By PAUL NEWBERRY
ATLANTA (AP) — The New York Yankees are having to sit out another day, this time because of the weather.
Rain in Atlanta forced a postponement of the Braves’ game against the Yankees, delaying the debut of Ian Anderson and the return of Aaron Judge and Ronald Acuña Jr. from the injured list.
The Yankees were eager to get back on the field after their three-game Subway Series against the New York Mets was postponed because of coronavirus concerns.
Now, the Yankees will have to wait until a Wednesday doubleheader at Truist Park, which would mean a six-day layoff since their last game against the Tampa Bay Rays.
Contrast that with what’s coming up: three doubleheaders over a five-day span.
“That’s 2020, baby,” New York manager Aaron Boone said. “We’ve got to figure it out. It’s a challenge. Obviously, these seven-inning (doubleheader) games makes it a little more doable, where it’s not as daunting, but there’s no question we’re heading into a tough stretch here.”
Anderson, the No. 3 overall pick in 2016 and the Braves’ top pitching prospect, was set to face New York ace Gerrit Cole (4-0) on Tuesday. Cole has a 20-game winning streak in the regular season, tied for the third-longest in baseball history.
But severe storms rolled through Atlanta throughout the day, and the forecast didn’t improve much as game time approached. Just before the scheduled first pitch, the game was called off.
A pair of seven-inning contests will be played Wednesday. Anderson is scheduled to face Cole in the opener, while Mahahiro Tanaka (0-1) goes against Braves ace Max Fried (4-0) in the nightcap.
The Braves called up the 22-year-old Anderson in hopes of bolstering a rotation that has struggled to find any consistency beyond Fried.
“He’s a kid who’s confident in his abilities,” manager Brian Snitker said. “He’s been throwing really well at the alternate site. He’s excited. Hopefully this is the beginning of a long big league career for this young man.”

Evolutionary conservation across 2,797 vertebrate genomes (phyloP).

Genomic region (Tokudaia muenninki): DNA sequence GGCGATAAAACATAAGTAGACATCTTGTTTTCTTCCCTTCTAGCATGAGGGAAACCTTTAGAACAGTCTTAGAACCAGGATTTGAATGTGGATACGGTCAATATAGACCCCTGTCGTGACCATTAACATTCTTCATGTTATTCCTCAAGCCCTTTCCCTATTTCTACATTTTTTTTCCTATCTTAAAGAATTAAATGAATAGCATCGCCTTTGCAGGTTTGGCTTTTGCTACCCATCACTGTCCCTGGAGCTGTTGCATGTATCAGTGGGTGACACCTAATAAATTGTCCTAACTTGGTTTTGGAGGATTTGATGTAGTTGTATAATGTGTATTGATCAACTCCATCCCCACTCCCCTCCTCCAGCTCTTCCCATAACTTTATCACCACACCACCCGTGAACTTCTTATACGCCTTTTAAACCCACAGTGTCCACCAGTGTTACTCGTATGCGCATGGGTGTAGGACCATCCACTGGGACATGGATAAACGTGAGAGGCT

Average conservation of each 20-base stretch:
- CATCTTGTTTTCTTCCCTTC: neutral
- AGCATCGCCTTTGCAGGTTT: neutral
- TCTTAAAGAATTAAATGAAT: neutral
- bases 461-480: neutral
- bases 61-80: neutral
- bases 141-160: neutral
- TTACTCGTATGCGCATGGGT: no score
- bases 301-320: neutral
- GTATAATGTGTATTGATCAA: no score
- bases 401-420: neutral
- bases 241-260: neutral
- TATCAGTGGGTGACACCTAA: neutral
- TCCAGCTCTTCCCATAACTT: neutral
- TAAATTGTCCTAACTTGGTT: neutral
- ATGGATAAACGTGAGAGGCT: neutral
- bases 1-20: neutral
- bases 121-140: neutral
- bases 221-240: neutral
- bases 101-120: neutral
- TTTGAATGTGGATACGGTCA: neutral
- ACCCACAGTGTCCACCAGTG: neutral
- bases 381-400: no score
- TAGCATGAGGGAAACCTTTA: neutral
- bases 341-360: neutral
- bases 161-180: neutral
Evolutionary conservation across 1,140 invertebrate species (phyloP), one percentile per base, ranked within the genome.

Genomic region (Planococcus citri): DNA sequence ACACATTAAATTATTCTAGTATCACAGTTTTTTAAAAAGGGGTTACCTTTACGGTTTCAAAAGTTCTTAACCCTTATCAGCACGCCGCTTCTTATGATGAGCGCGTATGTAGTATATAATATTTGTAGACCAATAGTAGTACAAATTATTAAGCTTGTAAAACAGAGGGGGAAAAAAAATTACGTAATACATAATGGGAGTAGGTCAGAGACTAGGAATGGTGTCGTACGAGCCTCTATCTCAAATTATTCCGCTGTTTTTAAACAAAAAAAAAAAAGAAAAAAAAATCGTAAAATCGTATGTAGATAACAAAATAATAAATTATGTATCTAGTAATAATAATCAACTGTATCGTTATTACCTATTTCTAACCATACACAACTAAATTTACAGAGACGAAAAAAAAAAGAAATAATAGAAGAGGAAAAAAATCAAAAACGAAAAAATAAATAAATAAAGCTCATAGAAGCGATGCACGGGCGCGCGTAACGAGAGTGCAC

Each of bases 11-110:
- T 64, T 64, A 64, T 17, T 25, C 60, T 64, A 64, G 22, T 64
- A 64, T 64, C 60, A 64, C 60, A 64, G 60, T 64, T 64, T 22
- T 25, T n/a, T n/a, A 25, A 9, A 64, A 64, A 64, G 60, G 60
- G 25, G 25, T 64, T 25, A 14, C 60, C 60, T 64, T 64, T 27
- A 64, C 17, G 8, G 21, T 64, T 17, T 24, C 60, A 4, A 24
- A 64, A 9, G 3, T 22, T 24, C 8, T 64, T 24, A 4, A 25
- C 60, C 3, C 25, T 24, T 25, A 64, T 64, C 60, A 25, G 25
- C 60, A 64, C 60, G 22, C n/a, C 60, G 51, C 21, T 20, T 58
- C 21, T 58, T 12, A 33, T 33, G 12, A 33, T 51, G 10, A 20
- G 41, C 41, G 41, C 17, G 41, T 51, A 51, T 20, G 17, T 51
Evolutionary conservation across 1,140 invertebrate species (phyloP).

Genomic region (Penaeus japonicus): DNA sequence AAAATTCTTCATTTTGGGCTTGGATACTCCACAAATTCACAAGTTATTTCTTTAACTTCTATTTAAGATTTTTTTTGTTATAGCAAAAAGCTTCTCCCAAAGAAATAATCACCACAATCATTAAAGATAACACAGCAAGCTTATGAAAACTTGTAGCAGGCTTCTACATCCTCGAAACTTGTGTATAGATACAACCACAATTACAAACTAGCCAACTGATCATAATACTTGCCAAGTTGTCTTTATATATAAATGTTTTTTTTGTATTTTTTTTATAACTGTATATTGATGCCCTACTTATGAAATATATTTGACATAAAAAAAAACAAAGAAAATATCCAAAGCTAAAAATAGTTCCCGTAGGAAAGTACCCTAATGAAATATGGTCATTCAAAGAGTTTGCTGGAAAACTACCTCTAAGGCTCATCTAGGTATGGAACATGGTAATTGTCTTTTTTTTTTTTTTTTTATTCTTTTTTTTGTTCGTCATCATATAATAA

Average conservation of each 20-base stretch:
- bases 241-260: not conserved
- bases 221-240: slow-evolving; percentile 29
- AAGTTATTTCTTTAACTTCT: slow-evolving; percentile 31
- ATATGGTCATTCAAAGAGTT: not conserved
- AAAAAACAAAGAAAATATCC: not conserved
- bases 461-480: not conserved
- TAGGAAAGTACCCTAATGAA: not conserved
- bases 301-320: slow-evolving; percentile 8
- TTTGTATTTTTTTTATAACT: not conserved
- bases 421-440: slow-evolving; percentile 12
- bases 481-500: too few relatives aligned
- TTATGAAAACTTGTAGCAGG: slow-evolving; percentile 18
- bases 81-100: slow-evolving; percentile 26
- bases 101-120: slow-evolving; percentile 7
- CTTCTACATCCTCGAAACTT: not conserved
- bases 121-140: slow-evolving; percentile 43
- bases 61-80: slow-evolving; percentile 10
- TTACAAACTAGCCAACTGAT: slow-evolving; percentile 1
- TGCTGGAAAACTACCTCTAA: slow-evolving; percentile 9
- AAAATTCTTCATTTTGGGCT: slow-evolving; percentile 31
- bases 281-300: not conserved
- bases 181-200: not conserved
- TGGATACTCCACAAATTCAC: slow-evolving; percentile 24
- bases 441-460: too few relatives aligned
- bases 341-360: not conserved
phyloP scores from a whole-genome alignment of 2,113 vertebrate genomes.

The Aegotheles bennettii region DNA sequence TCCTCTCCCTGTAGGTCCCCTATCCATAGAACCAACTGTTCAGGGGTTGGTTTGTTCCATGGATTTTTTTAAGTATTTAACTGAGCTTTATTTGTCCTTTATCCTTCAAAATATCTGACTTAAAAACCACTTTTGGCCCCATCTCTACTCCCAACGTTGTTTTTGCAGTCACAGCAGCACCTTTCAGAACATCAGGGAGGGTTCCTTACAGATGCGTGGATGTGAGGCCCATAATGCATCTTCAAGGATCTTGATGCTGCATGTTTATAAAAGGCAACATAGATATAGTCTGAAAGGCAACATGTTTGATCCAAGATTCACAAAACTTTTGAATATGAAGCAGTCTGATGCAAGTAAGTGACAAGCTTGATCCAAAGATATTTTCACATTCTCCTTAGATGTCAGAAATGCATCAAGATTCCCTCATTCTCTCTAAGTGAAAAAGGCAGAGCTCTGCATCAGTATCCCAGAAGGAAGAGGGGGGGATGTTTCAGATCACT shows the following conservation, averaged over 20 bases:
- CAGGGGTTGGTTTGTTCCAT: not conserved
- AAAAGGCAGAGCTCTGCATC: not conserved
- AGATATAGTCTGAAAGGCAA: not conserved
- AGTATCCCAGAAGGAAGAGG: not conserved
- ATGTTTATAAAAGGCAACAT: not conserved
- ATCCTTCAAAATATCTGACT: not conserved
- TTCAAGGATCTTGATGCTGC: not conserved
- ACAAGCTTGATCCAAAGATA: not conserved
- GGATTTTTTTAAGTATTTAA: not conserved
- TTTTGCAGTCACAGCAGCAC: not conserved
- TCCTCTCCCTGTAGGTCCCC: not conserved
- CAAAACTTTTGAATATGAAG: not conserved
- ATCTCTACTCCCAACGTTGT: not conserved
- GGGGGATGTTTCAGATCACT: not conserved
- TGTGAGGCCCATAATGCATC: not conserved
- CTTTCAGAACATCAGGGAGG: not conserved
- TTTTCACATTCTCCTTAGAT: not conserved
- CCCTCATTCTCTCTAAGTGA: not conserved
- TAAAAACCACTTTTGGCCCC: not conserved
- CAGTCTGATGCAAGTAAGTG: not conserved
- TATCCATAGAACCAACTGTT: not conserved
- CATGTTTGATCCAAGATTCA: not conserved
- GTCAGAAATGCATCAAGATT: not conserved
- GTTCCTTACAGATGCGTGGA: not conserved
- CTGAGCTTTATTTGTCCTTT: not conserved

Anderson started the 2019 season at Double-A Mississippi, where he went 7-5 with a 2.68 ERA in 21 starts. He had 147 strikeouts in 111 innings.
Moving up to Triple-A Gwinnett late last season, Anderson struggled a bit in five starts. He went 1-2 with a 6.57 ERA, surrendering five homers in 24 2/3 innings.
Still, his arrival in Atlanta has been eagerly anticipated.
“I’m really excited to see what he’s got,” Fried said. “I know he’s going to bring it.”
Both teams bolstered their lineups by activating key players.
Judge has recovered from ailing right calf that sent him to the injured list. He is hitting .290 with nine homers and 20 RBIs in 17 games.
Acuña will return to the Braves after spending two weeks on the IL with an ailing wrist.
“I feel good,” said Acuña, who is hitting .258 with four homers and nine RBIs. “I’m happy to be back doing what I love. I’m ready to give 100 percent to the team.”
Atlanta also brought back Nick Markakis, who spent time on the injured list after potentially being exposed to COVID-19.
J..A. Happ didn’t come right out and say it, but the Yankees left-hander seemed to imply that the team is limiting his starts to avoid his $17 vesting option for 2021.
Happ would have needed to make 26 starts or pitch 165 innings to trigger his clause in a standard 162-game season. Prorated for the shortened 60-game season, Happ would have to reach 10 starts or 61 1/3 innings.
Happ has made three starts this season, going 1-1 with a 6.39 ERA in 12 2/3 innings. He’s not scheduled to pitch again until Saturday, which would be 13 days since his most recent appearance on Aug. 16.
When asked on a conference call Tuesday if he thought the Yankees were trying to manipulate his numbers, Happ told reporters, “I’ll let you guys answer that. I think it’s fairly clear.”
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